Four months or so, have passed since I committed to declutter. I have been chipping away at drawers, piles of paper, cupboards and shelves. There is a renewed feeling that the battle waged is being won incrementally.
Before you start envisaging me, trapped in a room between towers of newspapers, empty food containers and a collection of memorabilia of a life lived without restraint, I don’t own that much.
I have, I admit only tiptoed around my bookshelves. A new shelf of books for ‘library loan’ to close friends is now available. Here collected are great examples of storytelling, escapism and hope.
I have also shredded a lot of paper. I have learned that lining the chicken coop is problematic. It only takes one enthusiastic fowl, or a ill-timed gust of wind for snippets of useless information to fly into the air. Like we aren’t already waist deep in information?
While I do save to the ‘Cloud’, let’s get real, if your vocation is education or training, you may as well roll up the recycle bin to your front door and shovel it in! Staying current is an educator’s nightmare.
I have relinquished the salad spinner. I implore you, please do not under any misguided need to inform me of my error, now offer me reasons that I should have kept it! It has taken years to let it go!
I have also noted some odd disturbing idiosyncratic behaviours.
As a researcher and one plagued with the voices of my pro-green parents, ‘Kumbayaing’ in my ears, I have over the years, acquired a selection of approved water bottles. No bisphenol.A’s for me!
To those of you, who missed that lesson – BPA or bisphenol.A is an industrial chemical used to make polycarbonate plastics. BPA is believed to ‘leech’ into the fluids kept in containers made with the chemical, especially when heated. No I’m not guzzling hot water, but many of the bottles of water are stored in warehouses for long periods and even in the sun.
It is with some irony that I admit to struggling with dehydration for years and have resoundingly underestimated the impact of it. I have, like millions of others, instead of drinking water, substituted ‘fluids’ for….tea, coffee, alcohol and the occasional soft drink.
Over the past three months, I have embraced a clear water container, no BPA’s of course.
I throughly enjoy watching litre after litre of water disappear. Seriously….how did I miss that?
Last week a GP, advised me to ‘keep up the fluids’. My advice – keep it simple – replace the word ‘fluids’ with WATER!
I think that nutritionist and celebrity chef, Zoe Bingley-Pullen would agree. I have already learned how to boost my metabolism through water consumption, in the first week of her ‘Falling In Love with Food’ program.
See more here:http://www.fallinginlovewithfood.com
I look forward to more ‘sage’ advice over the next seven weeks.
Clearing the clutter, has challenged the ‘ghosts of my childhood’, leaving me a little rattled.
From my collection of stationery, it appears I have a deep affection for the stuff. I have collected a ‘shipload’ of it. This is despite sharing my addiction with children from third world countries.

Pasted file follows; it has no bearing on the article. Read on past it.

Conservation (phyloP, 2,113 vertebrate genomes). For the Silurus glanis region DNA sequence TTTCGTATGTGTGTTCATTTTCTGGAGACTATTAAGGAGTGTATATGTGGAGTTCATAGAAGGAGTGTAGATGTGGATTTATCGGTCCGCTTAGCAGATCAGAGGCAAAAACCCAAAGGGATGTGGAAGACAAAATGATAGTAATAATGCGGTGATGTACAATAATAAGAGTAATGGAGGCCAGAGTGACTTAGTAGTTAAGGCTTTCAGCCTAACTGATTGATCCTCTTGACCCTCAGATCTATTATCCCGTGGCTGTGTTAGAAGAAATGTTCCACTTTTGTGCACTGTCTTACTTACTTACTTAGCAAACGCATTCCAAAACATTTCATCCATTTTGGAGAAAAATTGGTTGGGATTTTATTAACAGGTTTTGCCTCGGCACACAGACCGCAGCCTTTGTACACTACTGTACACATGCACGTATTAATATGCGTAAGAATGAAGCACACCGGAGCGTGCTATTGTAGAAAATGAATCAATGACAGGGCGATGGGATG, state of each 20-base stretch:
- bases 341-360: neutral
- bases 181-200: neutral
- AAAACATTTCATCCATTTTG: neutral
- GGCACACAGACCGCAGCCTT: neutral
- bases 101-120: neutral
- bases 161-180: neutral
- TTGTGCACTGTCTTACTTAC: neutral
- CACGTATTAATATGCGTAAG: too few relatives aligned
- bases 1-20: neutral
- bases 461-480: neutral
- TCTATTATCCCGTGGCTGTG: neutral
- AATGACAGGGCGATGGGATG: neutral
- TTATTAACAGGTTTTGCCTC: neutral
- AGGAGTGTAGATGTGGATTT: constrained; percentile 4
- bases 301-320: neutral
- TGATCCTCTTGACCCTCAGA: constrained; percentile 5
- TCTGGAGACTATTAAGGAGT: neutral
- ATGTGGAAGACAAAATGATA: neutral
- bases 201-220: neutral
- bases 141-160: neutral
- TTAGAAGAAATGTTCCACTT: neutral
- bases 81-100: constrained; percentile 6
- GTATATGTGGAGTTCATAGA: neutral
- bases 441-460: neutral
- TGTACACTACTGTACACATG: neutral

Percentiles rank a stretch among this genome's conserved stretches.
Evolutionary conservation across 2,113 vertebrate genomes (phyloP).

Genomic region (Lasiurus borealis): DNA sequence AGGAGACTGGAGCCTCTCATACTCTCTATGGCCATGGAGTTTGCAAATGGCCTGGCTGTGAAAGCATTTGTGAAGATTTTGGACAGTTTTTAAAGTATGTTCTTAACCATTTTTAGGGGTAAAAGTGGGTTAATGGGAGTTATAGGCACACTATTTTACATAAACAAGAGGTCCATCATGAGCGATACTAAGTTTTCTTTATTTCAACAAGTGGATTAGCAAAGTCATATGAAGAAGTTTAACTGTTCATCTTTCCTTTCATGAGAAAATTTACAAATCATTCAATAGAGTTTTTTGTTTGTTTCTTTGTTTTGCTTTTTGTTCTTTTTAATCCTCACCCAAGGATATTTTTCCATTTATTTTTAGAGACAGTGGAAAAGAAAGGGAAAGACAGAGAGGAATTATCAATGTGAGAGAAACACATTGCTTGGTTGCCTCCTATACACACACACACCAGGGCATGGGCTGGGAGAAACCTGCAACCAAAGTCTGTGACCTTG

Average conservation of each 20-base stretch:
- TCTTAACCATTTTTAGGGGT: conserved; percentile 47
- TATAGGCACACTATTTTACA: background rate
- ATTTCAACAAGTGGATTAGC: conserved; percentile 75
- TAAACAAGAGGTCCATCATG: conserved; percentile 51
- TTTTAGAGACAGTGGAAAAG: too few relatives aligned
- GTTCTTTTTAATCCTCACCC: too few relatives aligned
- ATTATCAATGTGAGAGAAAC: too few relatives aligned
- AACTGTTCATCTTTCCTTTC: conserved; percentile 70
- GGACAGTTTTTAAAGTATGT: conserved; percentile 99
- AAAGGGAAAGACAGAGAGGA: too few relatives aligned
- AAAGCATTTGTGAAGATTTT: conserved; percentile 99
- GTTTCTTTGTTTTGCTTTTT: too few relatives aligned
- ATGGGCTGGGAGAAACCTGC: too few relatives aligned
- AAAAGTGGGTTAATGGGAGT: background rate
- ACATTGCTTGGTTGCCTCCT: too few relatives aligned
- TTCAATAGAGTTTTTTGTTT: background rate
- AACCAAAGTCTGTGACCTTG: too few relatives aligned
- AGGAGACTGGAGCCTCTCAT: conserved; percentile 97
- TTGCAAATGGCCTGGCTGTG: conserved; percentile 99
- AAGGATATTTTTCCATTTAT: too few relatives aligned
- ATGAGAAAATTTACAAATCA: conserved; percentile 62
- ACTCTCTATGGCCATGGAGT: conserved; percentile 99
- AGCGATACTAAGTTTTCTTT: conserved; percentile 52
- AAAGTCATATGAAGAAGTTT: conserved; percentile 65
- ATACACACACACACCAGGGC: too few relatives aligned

Sure I could argue, it is an educator’s tool…blah….blah….blah….and if you work for government as an executive, you’ll naturally end up with stationery….well you do…..right?
If I unpack this conundrum a little more, and take this frayed piece of string and rewind it through my life, I would find myself at any early age, watching my father guard his art materials as if there were jewels cat-burgled from the Louvre.
There is also the case of the ‘recurring missing pen’….
Child (me) has new pens – fine-nibbed and expensive
One parent has undiagnosed stationery addiction
Child (me again) leaves the room…….
You get the rest…….it ends in denial and tears…..
Parent without addiction (Mum) retrieves pen…
Is it any wonder that I have anxiety around knowing where my pencil case is?
Saying this, it hasn’t prevented me from stamping my own brand of genetic madness, which I like to call ’empathy based parenting’ onto the psyche of my sons.
I raised my two sons mostly singlehandedly, though I had a small community of wonderful friends that assisted at times. When I think back to that time, I was like an hamster on steroids, trying to reach the end of the wheel. I worked hard for every cent, with little regular maintenance, running a personal development program for children and working in after school care programs.
This did not prevent me from losing the plot, to what is referred to as the afternoon, that ‘Mum stole our bikes’.
I had bought the boys each a new shiny bike for their birthdays (a month apart). The boys had left them abandoned at the front of friend’s house on the street where we lived. They probably just lost track of time but when I saw the two bikes forlornly dumped on the grass, I spun out of my ‘wheel’ and out of control.
They returned home, mildly hysterical, weeping, shoulders hunched. I listened with mock concern, as they tried to explain the ‘terrible thing that happened, that wasn’t their fault’.
Did that ever happen again? No! Are they avid bike riders?
No… probably too traumatised….
Is this admission of less than perfect parenting, a form of clearing the clutter?
If so, I a feel a tad lighter….